— La Boca’s Scot Bendall’s Favourites

Scot Bendall, talks about some of his influences and shares with us his ten favorite movie posters of all time.

 

Scot chose ten posters that have meaning for them as designers. “I think there have been better, and more successful, poster designs for sure—I mean, there isn’t one Saul Bass here for example!—but, the only way I could wrangle down to ten was by selecting posters that have had some personal resonance to our work. I’m also a (very amateur) Czech/Polish poster collector, so they feature quite prominently.”

 

Here are his choices and comments:

1.

Above: German poster for M (Fritz Lang, Germany, 1931); designer unknown.

 

“Perhaps one of my favourite movie posters of all time, and easily the first choice for this list. It’s a good example of what I think all great movie posters should do, which is to add something to the experience of the movie—to accompany it rather than simply attempting to sell it. It’s an image full of power and intrigue, which resonates with the themes of the movie. Aside from this, it’s a beautifully rendered image that holds the rare ability to be able to force a viewer to look back at it.”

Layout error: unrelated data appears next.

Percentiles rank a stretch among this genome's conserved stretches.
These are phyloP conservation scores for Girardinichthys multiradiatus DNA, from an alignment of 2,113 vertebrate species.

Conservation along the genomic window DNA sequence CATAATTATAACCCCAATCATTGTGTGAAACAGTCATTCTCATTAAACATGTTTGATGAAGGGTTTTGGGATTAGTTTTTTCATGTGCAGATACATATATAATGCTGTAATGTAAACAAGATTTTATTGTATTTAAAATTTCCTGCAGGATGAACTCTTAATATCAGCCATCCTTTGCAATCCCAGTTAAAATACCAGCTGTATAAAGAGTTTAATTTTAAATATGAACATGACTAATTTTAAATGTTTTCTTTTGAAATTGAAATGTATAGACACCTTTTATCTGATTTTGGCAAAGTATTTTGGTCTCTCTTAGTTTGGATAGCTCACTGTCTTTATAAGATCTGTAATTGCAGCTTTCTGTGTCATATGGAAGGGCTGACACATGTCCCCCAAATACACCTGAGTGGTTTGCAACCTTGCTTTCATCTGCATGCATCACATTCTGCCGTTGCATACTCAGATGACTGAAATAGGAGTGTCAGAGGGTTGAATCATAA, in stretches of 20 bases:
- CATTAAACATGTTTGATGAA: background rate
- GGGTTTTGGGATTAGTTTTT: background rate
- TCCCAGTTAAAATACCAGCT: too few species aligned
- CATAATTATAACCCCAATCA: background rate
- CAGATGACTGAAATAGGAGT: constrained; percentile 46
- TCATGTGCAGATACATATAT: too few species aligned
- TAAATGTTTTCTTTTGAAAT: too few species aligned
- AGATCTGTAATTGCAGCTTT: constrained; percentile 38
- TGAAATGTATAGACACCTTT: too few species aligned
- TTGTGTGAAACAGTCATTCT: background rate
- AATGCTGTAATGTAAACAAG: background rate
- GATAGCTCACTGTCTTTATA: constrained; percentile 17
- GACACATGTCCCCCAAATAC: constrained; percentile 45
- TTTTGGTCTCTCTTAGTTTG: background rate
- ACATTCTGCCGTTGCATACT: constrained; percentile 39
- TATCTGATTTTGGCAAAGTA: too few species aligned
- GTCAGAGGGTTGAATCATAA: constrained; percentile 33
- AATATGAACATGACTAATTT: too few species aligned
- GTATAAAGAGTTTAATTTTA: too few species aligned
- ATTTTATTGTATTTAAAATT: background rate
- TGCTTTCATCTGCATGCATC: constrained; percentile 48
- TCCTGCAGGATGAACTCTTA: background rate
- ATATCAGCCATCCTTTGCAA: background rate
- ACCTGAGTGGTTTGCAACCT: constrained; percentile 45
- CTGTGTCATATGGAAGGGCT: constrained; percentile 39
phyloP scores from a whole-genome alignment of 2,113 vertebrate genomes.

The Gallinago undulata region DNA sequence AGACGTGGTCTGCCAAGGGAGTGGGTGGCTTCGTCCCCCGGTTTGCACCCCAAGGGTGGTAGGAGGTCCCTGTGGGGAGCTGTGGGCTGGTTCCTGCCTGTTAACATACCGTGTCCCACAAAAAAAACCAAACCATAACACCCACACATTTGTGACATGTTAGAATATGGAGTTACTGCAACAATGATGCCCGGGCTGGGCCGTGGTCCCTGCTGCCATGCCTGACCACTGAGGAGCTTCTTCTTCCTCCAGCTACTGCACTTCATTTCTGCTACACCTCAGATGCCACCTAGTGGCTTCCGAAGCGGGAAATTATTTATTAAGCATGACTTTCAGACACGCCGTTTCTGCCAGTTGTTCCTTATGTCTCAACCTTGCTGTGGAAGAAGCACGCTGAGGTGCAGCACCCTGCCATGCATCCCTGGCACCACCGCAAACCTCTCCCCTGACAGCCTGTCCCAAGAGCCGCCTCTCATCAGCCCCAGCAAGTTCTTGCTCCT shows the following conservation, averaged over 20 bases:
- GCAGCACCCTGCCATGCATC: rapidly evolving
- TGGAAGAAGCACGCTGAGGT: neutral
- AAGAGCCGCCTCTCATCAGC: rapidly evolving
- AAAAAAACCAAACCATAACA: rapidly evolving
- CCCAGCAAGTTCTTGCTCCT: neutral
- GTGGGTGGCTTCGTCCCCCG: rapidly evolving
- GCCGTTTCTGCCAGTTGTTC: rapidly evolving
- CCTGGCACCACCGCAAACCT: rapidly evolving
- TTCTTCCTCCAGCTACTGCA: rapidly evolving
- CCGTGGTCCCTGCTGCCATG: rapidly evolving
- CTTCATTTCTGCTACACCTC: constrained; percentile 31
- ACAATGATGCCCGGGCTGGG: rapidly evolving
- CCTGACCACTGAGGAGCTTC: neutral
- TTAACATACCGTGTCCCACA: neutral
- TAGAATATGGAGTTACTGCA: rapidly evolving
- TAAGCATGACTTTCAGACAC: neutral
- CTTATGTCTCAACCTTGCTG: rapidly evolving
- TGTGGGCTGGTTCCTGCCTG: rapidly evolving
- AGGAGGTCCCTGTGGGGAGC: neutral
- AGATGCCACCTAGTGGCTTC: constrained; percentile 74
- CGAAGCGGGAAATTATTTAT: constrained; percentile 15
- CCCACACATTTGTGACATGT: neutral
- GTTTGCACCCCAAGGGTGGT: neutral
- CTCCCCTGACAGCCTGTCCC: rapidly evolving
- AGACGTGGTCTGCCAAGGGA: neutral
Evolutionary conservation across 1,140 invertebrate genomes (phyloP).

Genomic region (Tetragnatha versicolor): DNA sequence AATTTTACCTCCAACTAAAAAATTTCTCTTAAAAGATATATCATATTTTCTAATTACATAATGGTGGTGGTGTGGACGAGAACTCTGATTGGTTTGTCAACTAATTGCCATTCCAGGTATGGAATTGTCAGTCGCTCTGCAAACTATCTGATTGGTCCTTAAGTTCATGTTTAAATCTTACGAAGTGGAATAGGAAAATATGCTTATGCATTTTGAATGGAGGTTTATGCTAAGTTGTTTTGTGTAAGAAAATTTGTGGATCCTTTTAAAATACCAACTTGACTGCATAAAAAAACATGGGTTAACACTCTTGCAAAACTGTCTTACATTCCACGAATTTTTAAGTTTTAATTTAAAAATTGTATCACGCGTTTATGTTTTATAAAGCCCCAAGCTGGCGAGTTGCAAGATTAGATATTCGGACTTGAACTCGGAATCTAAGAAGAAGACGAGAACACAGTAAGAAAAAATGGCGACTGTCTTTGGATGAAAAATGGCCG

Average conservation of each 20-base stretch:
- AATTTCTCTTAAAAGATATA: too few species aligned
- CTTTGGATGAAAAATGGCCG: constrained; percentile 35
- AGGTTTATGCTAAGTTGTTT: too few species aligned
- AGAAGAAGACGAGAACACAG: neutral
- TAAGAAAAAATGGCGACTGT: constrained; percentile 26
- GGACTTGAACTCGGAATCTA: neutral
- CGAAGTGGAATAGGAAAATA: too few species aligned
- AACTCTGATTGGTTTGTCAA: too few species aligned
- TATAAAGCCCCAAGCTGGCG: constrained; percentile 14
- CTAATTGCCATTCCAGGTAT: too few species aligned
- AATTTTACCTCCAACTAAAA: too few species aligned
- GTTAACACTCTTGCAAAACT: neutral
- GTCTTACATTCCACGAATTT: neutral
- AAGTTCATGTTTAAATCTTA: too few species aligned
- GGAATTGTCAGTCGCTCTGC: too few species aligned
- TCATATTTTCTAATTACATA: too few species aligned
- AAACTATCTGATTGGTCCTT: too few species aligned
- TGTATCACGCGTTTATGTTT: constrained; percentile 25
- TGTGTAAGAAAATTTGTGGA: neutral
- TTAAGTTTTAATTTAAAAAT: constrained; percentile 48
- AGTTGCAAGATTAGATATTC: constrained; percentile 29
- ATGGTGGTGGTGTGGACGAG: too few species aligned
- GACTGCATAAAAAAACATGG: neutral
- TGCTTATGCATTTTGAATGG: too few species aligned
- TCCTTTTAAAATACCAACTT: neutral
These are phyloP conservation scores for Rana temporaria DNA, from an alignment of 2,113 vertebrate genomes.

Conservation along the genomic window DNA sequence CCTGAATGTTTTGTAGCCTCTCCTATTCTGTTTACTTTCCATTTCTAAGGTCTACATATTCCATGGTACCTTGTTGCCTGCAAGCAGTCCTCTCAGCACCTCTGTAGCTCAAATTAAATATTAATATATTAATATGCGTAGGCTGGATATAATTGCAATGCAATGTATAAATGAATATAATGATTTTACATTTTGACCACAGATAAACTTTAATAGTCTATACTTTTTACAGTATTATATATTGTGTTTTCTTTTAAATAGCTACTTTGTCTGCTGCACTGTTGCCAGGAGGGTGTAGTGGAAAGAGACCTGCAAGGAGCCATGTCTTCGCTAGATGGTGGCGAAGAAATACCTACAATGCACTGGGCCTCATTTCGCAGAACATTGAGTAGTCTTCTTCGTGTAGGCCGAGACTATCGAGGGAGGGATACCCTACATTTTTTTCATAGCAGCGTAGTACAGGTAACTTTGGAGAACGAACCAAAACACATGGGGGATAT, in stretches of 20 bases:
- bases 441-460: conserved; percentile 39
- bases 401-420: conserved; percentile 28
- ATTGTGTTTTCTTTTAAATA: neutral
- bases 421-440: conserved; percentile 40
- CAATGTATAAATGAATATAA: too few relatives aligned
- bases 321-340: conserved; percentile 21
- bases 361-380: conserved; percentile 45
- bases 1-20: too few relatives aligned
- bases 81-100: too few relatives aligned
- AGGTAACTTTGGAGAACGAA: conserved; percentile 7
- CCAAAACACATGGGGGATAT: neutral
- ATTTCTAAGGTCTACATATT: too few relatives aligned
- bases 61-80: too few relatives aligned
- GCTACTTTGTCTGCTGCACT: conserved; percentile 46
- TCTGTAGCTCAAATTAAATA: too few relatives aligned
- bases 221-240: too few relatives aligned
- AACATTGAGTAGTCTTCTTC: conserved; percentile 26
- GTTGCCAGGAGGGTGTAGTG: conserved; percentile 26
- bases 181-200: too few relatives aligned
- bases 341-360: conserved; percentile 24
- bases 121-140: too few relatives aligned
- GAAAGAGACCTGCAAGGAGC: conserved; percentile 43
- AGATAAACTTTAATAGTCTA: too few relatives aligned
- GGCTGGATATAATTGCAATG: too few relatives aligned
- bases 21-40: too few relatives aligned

2.

1973 Czech poster for Fellini’s Roma (Federico Fellini, Italy, 1972); designer: Zdeněk Ziegler (b. 1932).

 

“My wife grew up in communist-controlled Czechoslovakia where all film releases were government-controlled and where all marketing material used in the original countries was dismissed. As in Poland and Cuba this presented opportunities for Czech designers to create posters that can often seem like exercises in artistic interpretation more than commercial tools to attract an audience. Zdeněk Ziegler is one of the masters of Czech movie posters from this time. He was equally convincing with both type and image, and quite often showed how type alone could effectively project character and mood through the use of its forms.”

 

3.

1967 Polish poster for With Beauty and Sadness (Masahiro Shinoda, Japan, 1965); designer: Maciej Hibner (b. 1931).